Deng’s bargain with the Chinese people was Faustian but straightforward: “Give us [i.e., the CCP] all power and we will make you rich.” For 25 years the CCP kept its end of the bargain, riding capitalist practices to incredible economic growth. “Socialism with Chinese Characteristics” may not have made logical sense, but it worked for a long time.

But by the time Xi came to power Deng’s reforms and “openness” had begun to run out of steam. GDP growth was, even by official measures, only half what it had been. Most Western observers put Chinese GDP growth at about 2% lower than the official numbers, meaning growth may have slipped to only one-quarter of its peak.

To make matters worse, the most influential group in China – the urban middle class elite – are now wealthy enough that a bit more economic growth is less important to them than personal freedoms.

As Xi saw clearly, that left the CCP only two choices. The first, and the choice everyone in the West assumed the CCP would make, was to double down on Deng’s reforms and openness. Political and economic liberalization would boost economic growth and also vastly enrich the Chinese polity in nonfinancial ways.

But Xi recognized that that road led to perdition, at least if you were the head of the CCP. Even Deng’s limited reforms had caused many problems, starting with Tiananmen Square. Further liberalization could very quickly spiral out of control, as had happened near the end of the Soviet Union.

Xi sees no place for political experimentation or liberal values in China, and regards democratization, civil society, and universal human rights as anathema. Steve Tsang, Director of the China Institute, SOAS University, London

In other words, when Xi closes his eyes at night his nightmare isn’t about corruption or the trade dispute with the US. His recurring nightmare is the collapse of the CCP and the consequences for Mr. Xi.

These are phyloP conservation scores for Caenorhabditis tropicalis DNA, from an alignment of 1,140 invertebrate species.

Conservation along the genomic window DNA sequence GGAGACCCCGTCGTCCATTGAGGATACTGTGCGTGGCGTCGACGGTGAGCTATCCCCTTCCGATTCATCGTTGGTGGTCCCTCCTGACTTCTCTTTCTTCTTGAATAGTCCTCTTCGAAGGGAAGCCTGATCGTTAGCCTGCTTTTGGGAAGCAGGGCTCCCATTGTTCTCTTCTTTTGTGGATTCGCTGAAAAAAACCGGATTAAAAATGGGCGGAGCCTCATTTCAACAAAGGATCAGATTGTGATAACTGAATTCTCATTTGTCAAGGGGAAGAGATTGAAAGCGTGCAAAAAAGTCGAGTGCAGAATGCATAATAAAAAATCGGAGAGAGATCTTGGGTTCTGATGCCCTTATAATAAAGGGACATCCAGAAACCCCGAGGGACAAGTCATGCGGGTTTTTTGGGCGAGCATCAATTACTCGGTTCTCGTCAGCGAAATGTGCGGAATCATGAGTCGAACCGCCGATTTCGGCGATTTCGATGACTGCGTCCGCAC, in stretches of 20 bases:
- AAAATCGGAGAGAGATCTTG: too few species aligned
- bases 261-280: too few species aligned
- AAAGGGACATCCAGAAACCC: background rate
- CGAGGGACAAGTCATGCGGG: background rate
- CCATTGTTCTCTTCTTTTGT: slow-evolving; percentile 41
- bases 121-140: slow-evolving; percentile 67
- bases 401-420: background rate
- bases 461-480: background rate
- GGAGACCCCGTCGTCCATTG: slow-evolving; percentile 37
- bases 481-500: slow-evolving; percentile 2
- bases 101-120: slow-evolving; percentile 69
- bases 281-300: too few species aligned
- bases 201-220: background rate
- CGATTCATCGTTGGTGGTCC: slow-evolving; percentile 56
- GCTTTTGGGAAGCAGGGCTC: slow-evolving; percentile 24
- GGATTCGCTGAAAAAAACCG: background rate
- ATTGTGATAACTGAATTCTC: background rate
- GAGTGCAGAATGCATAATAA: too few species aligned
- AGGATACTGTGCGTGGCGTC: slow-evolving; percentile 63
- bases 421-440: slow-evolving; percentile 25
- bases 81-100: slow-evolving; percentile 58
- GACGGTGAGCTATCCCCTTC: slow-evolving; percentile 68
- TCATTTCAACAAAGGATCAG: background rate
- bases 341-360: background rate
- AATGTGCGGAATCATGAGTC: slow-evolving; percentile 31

When dictatorships fail, the dictators are sometimes allowed to retire quietly to the countryside. Sometimes they are allowed to slip out of the country to asylum in some other dictatorship.

All too often, however – as in Xi’s recurring nightmare – the tyrants are hunted down like animals and killed. Consider, just in the modern era (never mind Charles I or Louis XIV), Mussolini, the Ceausescus, Antonescu (Romania), Samuel Doe (Liberia), Najibullah (the Communist dictator of Afghanistan), Saddam, Gadhafi, etc., etc.

If you were Xi, would you take a flyer on political and economic liberalization? Me neither.

Next week we’ll take a look at why now is almost the ideal time to launch Cold War II. (The ideal time was ten years ago.)

Next up: Cold War II, Part 4

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Please note that this post is intended to provide interested persons with an insight on the capital markets and other matters and is not intended to promote any manager or firm, nor does it intend to advertise their performance. All opinions expressed are those of Gregory Curtis and do not necessarily represent the views of Greycourt & Co., Inc., the wealth management firm with which he is associated. The information in this report is not intended to address the needs of any particular investor.